When You Are Ready to Recover

List of Common Resentments Faced In Early Recovery And How To Get Rid Of Them

One of the most dangerous encounters in the road to recovery is harboring resentment. We can explain the feeling of resentment as negative emotions or thoughts, commonly based on hidden anger or feelings of being wronged. It is the biggest and the number one offender and the most dangerous to addicts as compared to anything else.

There are many reasons why addicts can have resentment brewing inside of them and causing hurdles in their recovery. It could be anything from lack of validation from friends or family, challenges of recovery, even anger or jealousy towards the other halfway house mates. There is no fixed definition of knowing what may or may not offend someone and make them resentful.

But over time, a pattern has been observed in individual resentment and following is a list of common resentments people in early recovery are known to feel:

1. Lack of Validation From Friends and Family

Human nature is complicated to understand. There are so many emotions and there is no way to know what others find hurtful and can be resentful towards. Feeling angry towards family or friends for not recognizing their struggles is the most common among recovery addicts. The reason being the fear that their close ones don’t trust them anymore or they can never be good enough now. According to Alcoholic Anonymous, it is more of an insecurity, which is very common among recovering alcoholics and addicts. It is up to their family and friends to help them deal with this fear of being left out.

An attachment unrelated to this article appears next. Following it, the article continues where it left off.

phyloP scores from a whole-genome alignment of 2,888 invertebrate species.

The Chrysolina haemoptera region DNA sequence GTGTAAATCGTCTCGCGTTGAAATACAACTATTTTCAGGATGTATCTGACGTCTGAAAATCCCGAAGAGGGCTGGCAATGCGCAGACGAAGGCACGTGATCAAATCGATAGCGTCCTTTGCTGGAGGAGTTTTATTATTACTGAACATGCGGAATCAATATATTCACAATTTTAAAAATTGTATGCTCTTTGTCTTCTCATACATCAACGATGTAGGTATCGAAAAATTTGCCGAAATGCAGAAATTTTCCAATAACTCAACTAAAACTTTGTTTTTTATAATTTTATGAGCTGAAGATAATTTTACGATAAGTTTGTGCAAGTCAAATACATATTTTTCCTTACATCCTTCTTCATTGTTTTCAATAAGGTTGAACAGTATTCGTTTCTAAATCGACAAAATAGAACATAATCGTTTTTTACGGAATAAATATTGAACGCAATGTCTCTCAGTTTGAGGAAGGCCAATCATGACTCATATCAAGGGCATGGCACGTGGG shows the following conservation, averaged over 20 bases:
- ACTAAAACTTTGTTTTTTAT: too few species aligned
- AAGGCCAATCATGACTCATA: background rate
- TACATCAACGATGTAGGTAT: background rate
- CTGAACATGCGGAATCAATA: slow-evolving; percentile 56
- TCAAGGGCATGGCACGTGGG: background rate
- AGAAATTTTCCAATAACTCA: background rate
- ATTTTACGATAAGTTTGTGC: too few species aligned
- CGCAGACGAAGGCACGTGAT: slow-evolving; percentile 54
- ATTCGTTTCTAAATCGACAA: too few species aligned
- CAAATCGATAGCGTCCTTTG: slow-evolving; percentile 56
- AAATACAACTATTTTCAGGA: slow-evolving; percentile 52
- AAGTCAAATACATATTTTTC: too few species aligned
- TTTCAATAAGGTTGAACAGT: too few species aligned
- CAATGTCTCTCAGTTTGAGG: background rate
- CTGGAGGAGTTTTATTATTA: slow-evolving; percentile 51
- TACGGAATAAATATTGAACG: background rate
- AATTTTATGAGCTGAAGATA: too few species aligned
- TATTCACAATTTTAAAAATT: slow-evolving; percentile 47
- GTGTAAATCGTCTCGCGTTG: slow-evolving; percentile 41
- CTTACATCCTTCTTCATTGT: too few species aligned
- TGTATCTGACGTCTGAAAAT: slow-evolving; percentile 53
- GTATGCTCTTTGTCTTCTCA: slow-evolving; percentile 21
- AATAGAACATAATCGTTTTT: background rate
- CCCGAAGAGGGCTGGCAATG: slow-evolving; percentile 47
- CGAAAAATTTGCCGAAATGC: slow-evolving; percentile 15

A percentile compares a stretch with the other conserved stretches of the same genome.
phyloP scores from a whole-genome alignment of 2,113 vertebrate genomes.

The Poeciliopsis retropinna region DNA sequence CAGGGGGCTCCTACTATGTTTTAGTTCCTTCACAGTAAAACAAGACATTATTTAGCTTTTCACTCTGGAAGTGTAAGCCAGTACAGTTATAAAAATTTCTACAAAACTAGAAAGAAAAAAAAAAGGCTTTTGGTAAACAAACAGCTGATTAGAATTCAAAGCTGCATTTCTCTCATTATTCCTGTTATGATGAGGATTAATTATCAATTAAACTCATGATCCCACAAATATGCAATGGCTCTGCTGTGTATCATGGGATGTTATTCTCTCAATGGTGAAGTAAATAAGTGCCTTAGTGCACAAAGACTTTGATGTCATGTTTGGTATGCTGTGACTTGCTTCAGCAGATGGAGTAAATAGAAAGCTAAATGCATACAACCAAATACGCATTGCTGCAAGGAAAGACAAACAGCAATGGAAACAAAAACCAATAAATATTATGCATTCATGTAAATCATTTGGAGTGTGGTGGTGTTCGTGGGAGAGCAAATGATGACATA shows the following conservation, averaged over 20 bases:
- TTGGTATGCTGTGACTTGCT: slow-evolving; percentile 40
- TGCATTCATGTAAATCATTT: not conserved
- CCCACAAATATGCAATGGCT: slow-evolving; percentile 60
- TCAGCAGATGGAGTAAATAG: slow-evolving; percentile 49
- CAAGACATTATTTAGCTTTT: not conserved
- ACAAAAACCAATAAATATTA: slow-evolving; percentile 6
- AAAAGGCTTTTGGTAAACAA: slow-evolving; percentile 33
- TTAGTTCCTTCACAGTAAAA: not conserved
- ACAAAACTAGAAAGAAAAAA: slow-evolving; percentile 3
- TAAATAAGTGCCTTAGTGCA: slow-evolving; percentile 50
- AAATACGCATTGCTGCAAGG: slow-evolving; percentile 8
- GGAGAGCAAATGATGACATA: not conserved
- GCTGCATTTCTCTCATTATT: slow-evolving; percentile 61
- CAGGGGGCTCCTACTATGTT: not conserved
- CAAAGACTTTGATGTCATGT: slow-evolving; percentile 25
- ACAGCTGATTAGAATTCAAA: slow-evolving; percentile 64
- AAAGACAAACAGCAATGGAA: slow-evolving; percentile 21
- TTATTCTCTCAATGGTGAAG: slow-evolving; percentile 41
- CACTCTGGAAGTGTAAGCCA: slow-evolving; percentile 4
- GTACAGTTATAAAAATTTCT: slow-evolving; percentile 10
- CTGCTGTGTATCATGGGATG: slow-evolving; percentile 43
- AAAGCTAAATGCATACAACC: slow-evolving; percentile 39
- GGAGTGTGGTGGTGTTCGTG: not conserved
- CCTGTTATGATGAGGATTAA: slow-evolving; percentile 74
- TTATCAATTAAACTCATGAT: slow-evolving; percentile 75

2. Resentment Towards Your Sober Companion

Anger is a common thing in alcoholism recovery. One may get irritated easily and feel angry. This is one of the reasons that lead to resentment towards one’s sponsor. While they just want what’s good for the recovery alcoholic, latter can feel offended or irritated by all those motivational words. It can create a feeling of being controlled or they might feel on edge. This can easily result in negative emotion toward the coach or the sponsor. The first step toward helping with this is admitting to your feelings. You have to accept that you are feeling a certain way and then you ask for help. That is the whole purpose of having a coach, having someone to help you without judging your actions or feelings.

3. Resentment Toward Oneself

It is very likely that a person will take the blame for everything bad that has ever happened to them and feel depressed. Depression is one of the main hurdles in recovery. It is also a trigger for relapse! Recovering addicts might feel like they are a burden to others and cause trouble everywhere they go. This will lead to a buildup on anger towards themselves.